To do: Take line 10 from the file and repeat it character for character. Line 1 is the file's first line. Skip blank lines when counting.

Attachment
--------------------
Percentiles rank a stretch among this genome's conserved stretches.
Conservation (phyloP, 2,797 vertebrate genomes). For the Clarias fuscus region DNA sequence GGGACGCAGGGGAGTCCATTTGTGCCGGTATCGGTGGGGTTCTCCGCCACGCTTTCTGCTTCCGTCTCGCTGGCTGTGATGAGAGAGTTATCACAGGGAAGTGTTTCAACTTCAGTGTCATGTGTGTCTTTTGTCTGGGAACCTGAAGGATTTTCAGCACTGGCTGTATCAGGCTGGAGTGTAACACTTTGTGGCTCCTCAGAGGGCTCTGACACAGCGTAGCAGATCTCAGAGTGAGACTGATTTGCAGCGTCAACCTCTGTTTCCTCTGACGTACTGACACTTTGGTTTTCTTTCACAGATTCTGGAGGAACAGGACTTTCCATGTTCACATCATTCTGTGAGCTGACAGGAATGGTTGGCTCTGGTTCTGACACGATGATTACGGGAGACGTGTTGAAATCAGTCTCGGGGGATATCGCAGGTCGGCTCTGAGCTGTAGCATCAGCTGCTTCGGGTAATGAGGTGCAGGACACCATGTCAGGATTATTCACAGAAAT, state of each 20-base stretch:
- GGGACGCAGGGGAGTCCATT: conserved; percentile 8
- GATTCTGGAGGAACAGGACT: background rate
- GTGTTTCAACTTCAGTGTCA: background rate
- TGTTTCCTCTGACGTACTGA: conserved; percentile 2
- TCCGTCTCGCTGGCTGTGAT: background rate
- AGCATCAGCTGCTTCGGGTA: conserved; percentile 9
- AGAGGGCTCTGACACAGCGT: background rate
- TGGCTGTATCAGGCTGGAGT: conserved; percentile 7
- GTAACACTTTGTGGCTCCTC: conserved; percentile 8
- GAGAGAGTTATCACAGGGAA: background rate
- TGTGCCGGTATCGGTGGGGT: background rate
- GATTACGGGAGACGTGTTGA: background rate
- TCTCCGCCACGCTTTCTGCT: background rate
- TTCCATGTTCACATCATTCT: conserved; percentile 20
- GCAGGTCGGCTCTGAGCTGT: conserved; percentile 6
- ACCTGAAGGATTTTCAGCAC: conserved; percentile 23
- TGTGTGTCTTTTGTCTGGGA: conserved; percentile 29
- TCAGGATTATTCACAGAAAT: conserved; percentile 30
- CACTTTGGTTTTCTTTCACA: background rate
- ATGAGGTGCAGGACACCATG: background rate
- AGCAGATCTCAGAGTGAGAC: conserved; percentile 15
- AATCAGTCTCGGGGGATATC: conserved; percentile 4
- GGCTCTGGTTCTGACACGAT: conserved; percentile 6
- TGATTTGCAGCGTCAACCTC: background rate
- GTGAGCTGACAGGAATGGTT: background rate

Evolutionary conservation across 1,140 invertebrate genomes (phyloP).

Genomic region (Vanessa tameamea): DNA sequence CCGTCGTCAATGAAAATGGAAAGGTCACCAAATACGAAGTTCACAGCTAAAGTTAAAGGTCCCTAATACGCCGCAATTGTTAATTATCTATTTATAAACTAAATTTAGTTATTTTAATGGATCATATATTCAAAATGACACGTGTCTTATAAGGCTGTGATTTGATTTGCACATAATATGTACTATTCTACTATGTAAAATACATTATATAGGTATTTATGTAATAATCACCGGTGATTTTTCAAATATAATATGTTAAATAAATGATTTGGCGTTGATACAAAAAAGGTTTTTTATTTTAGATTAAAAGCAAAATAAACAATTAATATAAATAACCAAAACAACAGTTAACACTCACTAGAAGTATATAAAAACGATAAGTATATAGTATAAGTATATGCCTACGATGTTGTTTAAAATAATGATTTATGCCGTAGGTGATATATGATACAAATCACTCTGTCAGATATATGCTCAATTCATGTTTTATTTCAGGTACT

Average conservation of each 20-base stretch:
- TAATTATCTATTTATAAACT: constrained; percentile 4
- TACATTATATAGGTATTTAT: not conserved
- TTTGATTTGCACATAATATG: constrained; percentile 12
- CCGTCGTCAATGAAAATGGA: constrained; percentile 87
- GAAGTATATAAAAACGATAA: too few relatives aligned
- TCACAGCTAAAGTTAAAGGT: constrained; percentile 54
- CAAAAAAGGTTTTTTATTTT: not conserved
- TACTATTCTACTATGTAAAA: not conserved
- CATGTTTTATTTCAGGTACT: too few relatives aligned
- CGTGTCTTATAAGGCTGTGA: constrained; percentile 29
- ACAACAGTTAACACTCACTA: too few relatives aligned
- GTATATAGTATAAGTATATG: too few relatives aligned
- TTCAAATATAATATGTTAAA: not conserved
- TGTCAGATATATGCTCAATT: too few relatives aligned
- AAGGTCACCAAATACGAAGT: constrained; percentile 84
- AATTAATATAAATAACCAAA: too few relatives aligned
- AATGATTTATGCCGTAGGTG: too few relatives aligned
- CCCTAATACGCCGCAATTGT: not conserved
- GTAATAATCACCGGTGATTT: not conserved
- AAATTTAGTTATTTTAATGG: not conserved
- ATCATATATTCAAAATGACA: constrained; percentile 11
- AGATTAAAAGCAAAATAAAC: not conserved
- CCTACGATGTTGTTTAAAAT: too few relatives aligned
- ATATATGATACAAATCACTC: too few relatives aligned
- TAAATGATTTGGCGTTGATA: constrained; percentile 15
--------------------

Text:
- TGGCTGTATCAGGCTGGAGT: conserved; percentile 7